The data of parasite-induced and spontaneous displays in each limb movement for calling males, silent males and males that have females nearby
Cite this dataset
Zhao, Longhui et al. (2022). The data of parasite-induced and spontaneous displays in each limb movement for calling males, silent males and males that have females nearby [Dataset]. Dryad. https://doi.org/10.5061/dryad.f1vhhmgzg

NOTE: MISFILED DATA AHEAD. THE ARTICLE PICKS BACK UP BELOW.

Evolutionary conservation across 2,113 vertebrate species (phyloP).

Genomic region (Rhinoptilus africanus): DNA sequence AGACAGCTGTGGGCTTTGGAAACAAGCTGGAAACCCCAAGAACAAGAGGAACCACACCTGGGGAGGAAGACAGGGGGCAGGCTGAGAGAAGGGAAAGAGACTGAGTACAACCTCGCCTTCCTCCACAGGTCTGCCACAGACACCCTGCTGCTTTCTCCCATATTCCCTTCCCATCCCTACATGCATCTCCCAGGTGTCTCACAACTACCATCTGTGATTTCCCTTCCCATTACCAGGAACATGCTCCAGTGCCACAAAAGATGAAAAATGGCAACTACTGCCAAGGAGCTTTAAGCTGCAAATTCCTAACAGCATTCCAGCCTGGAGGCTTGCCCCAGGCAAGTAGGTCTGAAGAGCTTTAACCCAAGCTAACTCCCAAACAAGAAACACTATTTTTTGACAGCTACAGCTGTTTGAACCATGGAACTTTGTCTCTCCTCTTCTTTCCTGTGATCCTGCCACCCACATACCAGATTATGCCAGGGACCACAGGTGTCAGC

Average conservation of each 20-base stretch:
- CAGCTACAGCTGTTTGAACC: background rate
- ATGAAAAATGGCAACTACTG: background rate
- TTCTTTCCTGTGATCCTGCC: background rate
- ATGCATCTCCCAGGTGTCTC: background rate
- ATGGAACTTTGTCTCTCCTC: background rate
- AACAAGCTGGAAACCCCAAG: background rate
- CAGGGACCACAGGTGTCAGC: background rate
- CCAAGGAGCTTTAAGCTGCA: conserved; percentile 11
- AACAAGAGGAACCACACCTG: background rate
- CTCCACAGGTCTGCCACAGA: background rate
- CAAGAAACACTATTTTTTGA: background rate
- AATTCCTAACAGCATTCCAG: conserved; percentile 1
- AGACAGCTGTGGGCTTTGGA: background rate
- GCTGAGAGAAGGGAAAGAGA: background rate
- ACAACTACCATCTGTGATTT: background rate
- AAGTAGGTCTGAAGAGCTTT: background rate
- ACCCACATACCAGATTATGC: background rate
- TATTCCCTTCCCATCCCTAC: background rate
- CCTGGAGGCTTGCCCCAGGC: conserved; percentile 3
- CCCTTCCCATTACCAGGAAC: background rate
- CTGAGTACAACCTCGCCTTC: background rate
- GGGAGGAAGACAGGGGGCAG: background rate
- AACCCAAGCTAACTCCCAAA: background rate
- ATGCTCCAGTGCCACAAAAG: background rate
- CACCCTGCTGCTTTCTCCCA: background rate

Many animals rely on complex sexual signals that target multiple senses to attract mates and repel rivals. These multimodal mating displays can however also attract unintended receivers, which can be an important driver of signal complexity. Despite being taxonomically widespread, we often lack insight into how multimodal signals evolve from unimodal signals and in particular what roles unintended eavesdroppers play. Here we assess whether the physical movements of parasite defense behavior increase the complexity and attractiveness of an acoustic sexual signal in the little torrent frog (Amolops torrentis). Calling males of this species often display limb movements in order to defend against blood-sucking parasites such as frog-biting midges that eavesdrop on their acoustic signal. Through mate choice tests we show that some of these midge-evoked movements influence female preference for acoustic signals. Our data suggest that midge-induced movements may be incorporated into a sexual display, targeting both hearing and vision in the intended receiver. Females may play an important role in incorporating these multiple components because they prefer signals which combine multiple programs. Our results thus help to understand the relationship between ecological and sexual selection pressure operating on signalers and how in turn this may influence multimodal signal evolution.